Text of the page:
By Brian Acton
When the weather warms up, people start looking forward to spending time outdoors. But it’s important to protect your skin from ultraviolet (UV) rays produced by the sun, as they can damage your skin cells and contribute to painful sunburns or even skin cancer. The Skin Cancer Foundation states that 90% of non-melanoma instances of skin cancer are directly related to UV radiation.
Luckily, there are ways to get outside and enjoy the sunshine while minimizing the impact of UV rays. Here’s how to prevent the sun from damaging your skin this summer.
- Use Sunscreen
Sunscreen is an important tool in reducing your exposure to UV rays, but you need to make sure you’re using it right. Simply applying sunscreen once then heading outside for hours at a time won’t cut it. Follow these sunscreen tips to make sure you’re protected:
- Use at least one ounce of sunscreen (approximately a shot glass’s worth) to cover your body, applying to any area that will be exposed to UV rays.
- Apply sunscreen at least 15 minutes before you go outside so your skin has time to absorb it.
- Use SPF 30 at minimum to block the majority of UV rays.
- Check the expiration date, as sunscreen does expire after a certain amount of time.
- Just because your sunscreen is water resistant doesn’t mean it’s waterproof. Make sure to reapply your sunscreen every two hours, even if you’re staying dry.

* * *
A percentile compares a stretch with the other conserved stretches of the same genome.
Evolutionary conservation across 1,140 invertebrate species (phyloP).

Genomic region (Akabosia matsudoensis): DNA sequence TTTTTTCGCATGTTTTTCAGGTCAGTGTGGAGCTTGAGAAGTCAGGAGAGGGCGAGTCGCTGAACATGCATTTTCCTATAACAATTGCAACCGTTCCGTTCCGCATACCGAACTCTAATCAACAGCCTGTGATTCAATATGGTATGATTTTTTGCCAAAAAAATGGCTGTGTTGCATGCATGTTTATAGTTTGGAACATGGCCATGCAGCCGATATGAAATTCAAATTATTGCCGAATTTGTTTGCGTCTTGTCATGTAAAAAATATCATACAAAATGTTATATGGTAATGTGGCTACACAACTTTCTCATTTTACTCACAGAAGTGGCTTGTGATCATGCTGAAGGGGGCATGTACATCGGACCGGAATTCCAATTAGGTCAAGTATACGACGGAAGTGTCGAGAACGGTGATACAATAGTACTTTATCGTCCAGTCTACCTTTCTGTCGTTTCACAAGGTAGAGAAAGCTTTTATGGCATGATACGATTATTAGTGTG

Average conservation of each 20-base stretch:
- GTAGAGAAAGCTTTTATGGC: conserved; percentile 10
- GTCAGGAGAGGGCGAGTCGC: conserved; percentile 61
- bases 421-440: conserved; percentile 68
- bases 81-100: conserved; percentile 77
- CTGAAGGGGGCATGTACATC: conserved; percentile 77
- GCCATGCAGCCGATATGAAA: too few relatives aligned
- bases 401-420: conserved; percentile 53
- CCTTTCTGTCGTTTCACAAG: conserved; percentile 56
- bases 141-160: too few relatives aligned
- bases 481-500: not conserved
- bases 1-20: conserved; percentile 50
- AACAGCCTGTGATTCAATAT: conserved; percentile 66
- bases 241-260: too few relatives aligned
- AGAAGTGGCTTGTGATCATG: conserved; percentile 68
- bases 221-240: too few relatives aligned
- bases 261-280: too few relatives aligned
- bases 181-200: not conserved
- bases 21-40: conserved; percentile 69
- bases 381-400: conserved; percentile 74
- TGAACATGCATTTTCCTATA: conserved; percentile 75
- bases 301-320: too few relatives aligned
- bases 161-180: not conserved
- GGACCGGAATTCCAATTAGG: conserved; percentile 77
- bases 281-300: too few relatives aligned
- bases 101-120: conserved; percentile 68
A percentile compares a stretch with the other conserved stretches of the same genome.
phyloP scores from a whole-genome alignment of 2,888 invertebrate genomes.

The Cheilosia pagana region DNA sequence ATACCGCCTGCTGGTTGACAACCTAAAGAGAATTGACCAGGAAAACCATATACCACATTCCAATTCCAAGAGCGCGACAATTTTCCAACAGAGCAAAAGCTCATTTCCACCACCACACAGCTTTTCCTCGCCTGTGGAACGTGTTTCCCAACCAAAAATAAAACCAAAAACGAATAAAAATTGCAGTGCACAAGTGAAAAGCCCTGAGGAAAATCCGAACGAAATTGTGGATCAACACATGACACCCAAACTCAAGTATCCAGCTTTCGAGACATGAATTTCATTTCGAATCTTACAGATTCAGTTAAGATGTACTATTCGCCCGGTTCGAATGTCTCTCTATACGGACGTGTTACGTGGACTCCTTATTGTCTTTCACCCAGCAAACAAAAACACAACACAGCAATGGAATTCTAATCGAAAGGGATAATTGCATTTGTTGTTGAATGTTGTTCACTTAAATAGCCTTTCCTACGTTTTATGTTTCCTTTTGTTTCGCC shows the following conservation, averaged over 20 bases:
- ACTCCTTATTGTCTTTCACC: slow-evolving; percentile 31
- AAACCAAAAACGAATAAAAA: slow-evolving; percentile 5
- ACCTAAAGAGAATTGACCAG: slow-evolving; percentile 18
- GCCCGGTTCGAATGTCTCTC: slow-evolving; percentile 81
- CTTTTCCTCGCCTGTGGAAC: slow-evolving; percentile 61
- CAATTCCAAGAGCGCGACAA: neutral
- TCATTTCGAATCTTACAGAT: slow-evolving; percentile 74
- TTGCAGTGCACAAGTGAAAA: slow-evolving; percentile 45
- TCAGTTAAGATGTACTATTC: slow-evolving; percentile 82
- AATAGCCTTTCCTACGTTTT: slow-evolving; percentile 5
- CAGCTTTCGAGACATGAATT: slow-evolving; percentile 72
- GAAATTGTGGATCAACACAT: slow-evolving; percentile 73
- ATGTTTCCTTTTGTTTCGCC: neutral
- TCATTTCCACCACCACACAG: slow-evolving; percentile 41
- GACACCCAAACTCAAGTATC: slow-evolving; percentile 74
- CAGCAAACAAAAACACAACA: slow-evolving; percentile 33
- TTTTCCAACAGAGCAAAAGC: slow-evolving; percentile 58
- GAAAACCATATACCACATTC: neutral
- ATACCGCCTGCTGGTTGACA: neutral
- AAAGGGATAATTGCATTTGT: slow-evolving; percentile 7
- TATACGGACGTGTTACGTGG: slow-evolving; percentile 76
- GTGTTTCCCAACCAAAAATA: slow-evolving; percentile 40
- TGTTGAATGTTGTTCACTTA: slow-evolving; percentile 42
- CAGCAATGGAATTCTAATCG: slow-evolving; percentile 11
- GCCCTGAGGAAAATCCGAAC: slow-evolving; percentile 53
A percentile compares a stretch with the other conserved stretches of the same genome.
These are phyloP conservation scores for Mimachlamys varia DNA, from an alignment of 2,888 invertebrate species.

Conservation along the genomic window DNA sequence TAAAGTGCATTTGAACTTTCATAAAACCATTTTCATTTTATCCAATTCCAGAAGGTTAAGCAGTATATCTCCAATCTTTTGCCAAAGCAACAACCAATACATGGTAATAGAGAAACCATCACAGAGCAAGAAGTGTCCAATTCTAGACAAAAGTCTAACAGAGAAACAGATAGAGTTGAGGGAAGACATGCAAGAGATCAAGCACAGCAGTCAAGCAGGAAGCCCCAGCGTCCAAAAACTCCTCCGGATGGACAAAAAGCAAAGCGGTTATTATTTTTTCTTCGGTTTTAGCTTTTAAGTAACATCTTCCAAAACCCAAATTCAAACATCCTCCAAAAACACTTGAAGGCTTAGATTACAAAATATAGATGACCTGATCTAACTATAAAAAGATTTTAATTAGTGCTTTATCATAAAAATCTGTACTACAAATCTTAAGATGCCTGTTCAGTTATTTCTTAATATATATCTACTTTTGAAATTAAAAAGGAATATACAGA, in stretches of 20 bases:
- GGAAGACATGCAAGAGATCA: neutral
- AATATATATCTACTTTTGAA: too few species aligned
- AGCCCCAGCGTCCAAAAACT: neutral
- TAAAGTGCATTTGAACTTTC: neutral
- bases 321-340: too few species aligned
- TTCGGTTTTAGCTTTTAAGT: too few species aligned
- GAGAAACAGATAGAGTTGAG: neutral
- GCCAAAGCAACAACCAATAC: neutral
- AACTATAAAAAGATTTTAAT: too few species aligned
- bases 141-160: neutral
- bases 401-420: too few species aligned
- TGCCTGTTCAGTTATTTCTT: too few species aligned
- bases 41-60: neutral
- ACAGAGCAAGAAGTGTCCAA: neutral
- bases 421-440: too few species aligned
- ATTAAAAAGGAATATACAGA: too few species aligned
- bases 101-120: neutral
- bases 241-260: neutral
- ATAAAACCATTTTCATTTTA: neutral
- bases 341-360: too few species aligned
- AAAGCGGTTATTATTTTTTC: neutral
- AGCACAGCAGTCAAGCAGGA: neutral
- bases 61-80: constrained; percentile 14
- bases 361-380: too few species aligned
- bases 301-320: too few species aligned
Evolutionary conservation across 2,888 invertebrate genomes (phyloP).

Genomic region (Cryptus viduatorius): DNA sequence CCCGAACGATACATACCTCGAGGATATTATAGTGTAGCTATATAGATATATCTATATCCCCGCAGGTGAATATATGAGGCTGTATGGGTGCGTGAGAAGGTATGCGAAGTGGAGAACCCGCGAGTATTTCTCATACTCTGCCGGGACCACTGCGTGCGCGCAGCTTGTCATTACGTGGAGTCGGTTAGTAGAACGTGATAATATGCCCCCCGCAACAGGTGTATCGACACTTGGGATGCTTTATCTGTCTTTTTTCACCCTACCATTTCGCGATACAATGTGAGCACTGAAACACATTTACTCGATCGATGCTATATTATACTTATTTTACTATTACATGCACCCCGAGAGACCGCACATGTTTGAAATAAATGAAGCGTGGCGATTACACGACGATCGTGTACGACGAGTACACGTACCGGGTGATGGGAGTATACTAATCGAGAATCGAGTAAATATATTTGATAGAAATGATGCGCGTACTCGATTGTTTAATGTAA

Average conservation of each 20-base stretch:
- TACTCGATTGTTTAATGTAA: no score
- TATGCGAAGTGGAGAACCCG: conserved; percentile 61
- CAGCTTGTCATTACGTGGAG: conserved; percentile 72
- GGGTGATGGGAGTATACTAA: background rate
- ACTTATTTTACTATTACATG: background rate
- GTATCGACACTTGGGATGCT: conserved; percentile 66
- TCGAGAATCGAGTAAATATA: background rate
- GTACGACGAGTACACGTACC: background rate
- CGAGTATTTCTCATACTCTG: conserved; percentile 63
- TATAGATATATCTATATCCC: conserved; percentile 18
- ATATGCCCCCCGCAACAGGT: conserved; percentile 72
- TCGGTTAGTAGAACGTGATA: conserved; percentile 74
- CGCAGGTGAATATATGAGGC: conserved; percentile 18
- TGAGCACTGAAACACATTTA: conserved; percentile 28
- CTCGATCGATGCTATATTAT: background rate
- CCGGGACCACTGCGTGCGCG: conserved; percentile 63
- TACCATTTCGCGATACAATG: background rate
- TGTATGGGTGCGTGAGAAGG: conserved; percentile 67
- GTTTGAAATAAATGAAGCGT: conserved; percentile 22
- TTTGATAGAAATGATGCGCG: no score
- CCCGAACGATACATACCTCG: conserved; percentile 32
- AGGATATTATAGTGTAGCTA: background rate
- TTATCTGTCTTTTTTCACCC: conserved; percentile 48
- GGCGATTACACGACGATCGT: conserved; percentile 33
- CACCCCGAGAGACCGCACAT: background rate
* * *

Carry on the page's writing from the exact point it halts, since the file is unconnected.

- Wear sunscreen even on cloudy days, because UV rays can still get through.
- Avoid Mid-Day Exposure
UV rays are strongest between 10AM and 4PM. If you can, avoid the sun during these peak times and get in your outdoor activity in the morning or later evening.
- Find the Shade
If you’re spending more than a few minutes outdoors, look for opportunities to find some shade. For example, running on a shady path will offer you more UV protection than running on a sunny street. If you’re headed to the beach, consider bringing a beach umbrella to block the sun.
- Cover Up
Wear clothing that protects your skin from UV radiation. Not all clothes are created equal - long sleeve shirts, long pants, and other clothes that cover the greatest amount of skin are the most effective. Dark colors generally provide more protection than light colors, and a floppy hat can protect your neck and face. If you’re going to be in the sun for a prolonged time, many outdoor brands offer UV protective clothing which provides additional protection.
- Wear Sunglasses
Long hours in the sun without eye protection can damage your eyes and the skin that surrounds them. UV-blocking sunglasses can protect your eyes from UV rays. When shopping for sunglasses, look for ones that block 99% to 100% of UV rays.